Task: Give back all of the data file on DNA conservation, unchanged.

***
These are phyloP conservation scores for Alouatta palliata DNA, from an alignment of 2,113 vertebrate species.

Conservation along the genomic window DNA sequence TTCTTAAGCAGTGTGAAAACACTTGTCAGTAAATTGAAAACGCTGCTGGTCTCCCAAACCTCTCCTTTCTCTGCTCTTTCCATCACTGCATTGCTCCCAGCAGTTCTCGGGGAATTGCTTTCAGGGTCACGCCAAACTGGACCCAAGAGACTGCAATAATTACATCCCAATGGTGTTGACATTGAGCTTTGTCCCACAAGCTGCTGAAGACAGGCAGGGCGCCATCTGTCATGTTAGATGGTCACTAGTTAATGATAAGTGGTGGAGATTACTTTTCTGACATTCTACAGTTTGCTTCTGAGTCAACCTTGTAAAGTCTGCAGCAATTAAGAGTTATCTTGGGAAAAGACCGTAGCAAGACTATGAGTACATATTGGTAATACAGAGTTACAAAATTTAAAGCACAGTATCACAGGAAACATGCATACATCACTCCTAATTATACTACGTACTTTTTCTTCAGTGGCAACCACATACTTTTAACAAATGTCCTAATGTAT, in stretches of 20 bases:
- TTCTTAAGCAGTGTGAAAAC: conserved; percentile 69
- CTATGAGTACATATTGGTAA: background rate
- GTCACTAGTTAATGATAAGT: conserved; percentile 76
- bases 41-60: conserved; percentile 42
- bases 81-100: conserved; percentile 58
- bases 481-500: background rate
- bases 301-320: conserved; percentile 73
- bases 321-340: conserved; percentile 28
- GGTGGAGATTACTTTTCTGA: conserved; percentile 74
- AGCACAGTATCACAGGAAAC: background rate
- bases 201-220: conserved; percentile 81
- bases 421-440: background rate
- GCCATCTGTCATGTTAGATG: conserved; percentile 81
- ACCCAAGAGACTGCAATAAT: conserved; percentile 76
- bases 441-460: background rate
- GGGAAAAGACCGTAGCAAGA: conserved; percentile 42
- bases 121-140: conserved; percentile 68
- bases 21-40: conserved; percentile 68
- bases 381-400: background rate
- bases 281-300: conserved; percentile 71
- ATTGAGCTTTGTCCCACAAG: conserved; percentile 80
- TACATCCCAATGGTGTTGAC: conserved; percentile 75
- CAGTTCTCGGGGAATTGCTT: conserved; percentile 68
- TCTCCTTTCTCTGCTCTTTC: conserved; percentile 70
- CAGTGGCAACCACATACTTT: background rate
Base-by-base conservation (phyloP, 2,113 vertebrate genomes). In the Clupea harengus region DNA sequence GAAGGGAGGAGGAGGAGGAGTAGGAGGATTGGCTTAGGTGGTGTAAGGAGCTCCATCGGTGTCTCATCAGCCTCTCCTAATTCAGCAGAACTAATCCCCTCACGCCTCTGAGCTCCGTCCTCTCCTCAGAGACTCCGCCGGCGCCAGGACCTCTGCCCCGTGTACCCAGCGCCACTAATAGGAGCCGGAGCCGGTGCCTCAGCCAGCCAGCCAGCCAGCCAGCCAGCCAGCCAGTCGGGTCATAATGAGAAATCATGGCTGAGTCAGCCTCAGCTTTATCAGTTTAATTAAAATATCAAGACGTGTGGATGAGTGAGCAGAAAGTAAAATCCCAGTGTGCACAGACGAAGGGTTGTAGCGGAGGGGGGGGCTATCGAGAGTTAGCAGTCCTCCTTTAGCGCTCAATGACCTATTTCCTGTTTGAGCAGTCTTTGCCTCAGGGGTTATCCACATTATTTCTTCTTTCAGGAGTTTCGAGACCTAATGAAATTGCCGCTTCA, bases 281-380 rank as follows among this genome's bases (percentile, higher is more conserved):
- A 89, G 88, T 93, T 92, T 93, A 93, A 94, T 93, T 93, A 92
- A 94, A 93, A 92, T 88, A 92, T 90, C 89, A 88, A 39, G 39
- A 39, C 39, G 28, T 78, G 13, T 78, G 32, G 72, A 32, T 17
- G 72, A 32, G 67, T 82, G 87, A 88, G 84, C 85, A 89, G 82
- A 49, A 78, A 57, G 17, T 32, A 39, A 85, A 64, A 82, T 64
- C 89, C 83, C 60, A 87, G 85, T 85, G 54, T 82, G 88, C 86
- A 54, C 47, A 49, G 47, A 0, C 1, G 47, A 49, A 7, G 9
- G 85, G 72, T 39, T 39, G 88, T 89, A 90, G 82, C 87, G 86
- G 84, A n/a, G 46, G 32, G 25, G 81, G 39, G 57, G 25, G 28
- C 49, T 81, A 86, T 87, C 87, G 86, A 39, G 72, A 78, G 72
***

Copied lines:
These are phyloP conservation scores for Alouatta palliata DNA, from an alignment of 2,113 vertebrate species.

Conservation along the genomic window DNA sequence TTCTTAAGCAGTGTGAAAACACTTGTCAGTAAATTGAAAACGCTGCTGGTCTCCCAAACCTCTCCTTTCTCTGCTCTTTCCATCACTGCATTGCTCCCAGCAGTTCTCGGGGAATTGCTTTCAGGGTCACGCCAAACTGGACCCAAGAGACTGCAATAATTACATCCCAATGGTGTTGACATTGAGCTTTGTCCCACAAGCTGCTGAAGACAGGCAGGGCGCCATCTGTCATGTTAGATGGTCACTAGTTAATGATAAGTGGTGGAGATTACTTTTCTGACATTCTACAGTTTGCTTCTGAGTCAACCTTGTAAAGTCTGCAGCAATTAAGAGTTATCTTGGGAAAAGACCGTAGCAAGACTATGAGTACATATTGGTAATACAGAGTTACAAAATTTAAAGCACAGTATCACAGGAAACATGCATACATCACTCCTAATTATACTACGTACTTTTTCTTCAGTGGCAACCACATACTTTTAACAAATGTCCTAATGTAT, in stretches of 20 bases:
- TTCTTAAGCAGTGTGAAAAC: conserved; percentile 69
- CTATGAGTACATATTGGTAA: background rate
- GTCACTAGTTAATGATAAGT: conserved; percentile 76
- bases 41-60: conserved; percentile 42
- bases 81-100: conserved; percentile 58
- bases 481-500: background rate
- bases 301-320: conserved; percentile 73
- bases 321-340: conserved; percentile 28
- GGTGGAGATTACTTTTCTGA: conserved; percentile 74
- AGCACAGTATCACAGGAAAC: background rate
- bases 201-220: conserved; percentile 81
- bases 421-440: background rate
- GCCATCTGTCATGTTAGATG: conserved; percentile 81
- ACCCAAGAGACTGCAATAAT: conserved; percentile 76
- bases 441-460: background rate
- GGGAAAAGACCGTAGCAAGA: conserved; percentile 42
- bases 121-140: conserved; percentile 68
- bases 21-40: conserved; percentile 68
- bases 381-400: background rate
- bases 281-300: conserved; percentile 71
- ATTGAGCTTTGTCCCACAAG: conserved; percentile 80
- TACATCCCAATGGTGTTGAC: conserved; percentile 75
- CAGTTCTCGGGGAATTGCTT: conserved; percentile 68
- TCTCCTTTCTCTGCTCTTTC: conserved; percentile 70
- CAGTGGCAACCACATACTTT: background rate
Base-by-base conservation (phyloP, 2,113 vertebrate genomes). In the Clupea harengus region DNA sequence GAAGGGAGGAGGAGGAGGAGTAGGAGGATTGGCTTAGGTGGTGTAAGGAGCTCCATCGGTGTCTCATCAGCCTCTCCTAATTCAGCAGAACTAATCCCCTCACGCCTCTGAGCTCCGTCCTCTCCTCAGAGACTCCGCCGGCGCCAGGACCTCTGCCCCGTGTACCCAGCGCCACTAATAGGAGCCGGAGCCGGTGCCTCAGCCAGCCAGCCAGCCAGCCAGCCAGCCAGCCAGTCGGGTCATAATGAGAAATCATGGCTGAGTCAGCCTCAGCTTTATCAGTTTAATTAAAATATCAAGACGTGTGGATGAGTGAGCAGAAAGTAAAATCCCAGTGTGCACAGACGAAGGGTTGTAGCGGAGGGGGGGGCTATCGAGAGTTAGCAGTCCTCCTTTAGCGCTCAATGACCTATTTCCTGTTTGAGCAGTCTTTGCCTCAGGGGTTATCCACATTATTTCTTCTTTCAGGAGTTTCGAGACCTAATGAAATTGCCGCTTCA, bases 281-380 rank as follows among this genome's bases (percentile, higher is more conserved):
- A 89, G 88, T 93, T 92, T 93, A 93, A 94, T 93, T 93, A 92
- A 94, A 93, A 92, T 88, A 92, T 90, C 89, A 88, A 39, G 39
- A 39, C 39, G 28, T 78, G 13, T 78, G 32, G 72, A 32, T 17
- G 72, A 32, G 67, T 82, G 87, A 88, G 84, C 85, A 89, G 82
- A 49, A 78, A 57, G 17, T 32, A 39, A 85, A 64, A 82, T 64
- C 89, C 83, C 60, A 87, G 85, T 85, G 54, T 82, G 88, C 86
- A 54, C 47, A 49, G 47, A 0, C 1, G 47, A 49, A 7, G 9
- G 85, G 72, T 39, T 39, G 88, T 89, A 90, G 82, C 87, G 86
- G 84, A n/a, G 46, G 32, G 25, G 81, G 39, G 57, G 25, G 28
- C 49, T 81, A 86, T 87, C 87, G 86, A 39, G 72, A 78, G 72